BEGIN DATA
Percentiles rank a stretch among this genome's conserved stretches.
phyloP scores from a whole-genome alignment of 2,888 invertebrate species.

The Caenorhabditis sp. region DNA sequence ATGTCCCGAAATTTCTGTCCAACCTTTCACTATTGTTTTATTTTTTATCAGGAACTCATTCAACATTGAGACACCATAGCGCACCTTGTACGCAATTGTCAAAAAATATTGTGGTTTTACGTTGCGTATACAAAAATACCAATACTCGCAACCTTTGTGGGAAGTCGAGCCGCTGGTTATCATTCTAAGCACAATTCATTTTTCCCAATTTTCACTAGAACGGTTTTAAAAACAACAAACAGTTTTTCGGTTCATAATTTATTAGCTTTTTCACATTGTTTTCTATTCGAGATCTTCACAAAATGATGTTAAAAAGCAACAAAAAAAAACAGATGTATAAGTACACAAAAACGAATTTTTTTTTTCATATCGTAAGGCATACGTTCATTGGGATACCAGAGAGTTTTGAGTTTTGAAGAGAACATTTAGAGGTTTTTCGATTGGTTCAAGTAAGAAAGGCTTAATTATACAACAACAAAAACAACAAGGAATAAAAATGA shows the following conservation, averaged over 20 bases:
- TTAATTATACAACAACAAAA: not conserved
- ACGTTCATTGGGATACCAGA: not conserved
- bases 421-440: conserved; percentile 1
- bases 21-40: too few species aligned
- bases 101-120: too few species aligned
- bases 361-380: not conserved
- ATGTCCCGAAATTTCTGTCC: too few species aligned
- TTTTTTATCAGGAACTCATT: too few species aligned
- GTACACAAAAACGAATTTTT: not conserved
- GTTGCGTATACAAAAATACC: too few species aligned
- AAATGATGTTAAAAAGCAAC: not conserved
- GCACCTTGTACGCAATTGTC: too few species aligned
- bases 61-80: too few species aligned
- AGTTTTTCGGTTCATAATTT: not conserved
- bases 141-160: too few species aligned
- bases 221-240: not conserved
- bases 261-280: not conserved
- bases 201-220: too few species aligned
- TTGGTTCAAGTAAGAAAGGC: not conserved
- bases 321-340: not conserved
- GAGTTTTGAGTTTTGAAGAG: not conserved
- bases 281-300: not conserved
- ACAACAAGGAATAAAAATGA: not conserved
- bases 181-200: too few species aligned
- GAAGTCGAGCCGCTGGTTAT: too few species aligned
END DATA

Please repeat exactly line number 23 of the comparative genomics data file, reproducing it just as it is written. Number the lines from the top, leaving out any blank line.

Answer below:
- bases 321-340: not conserved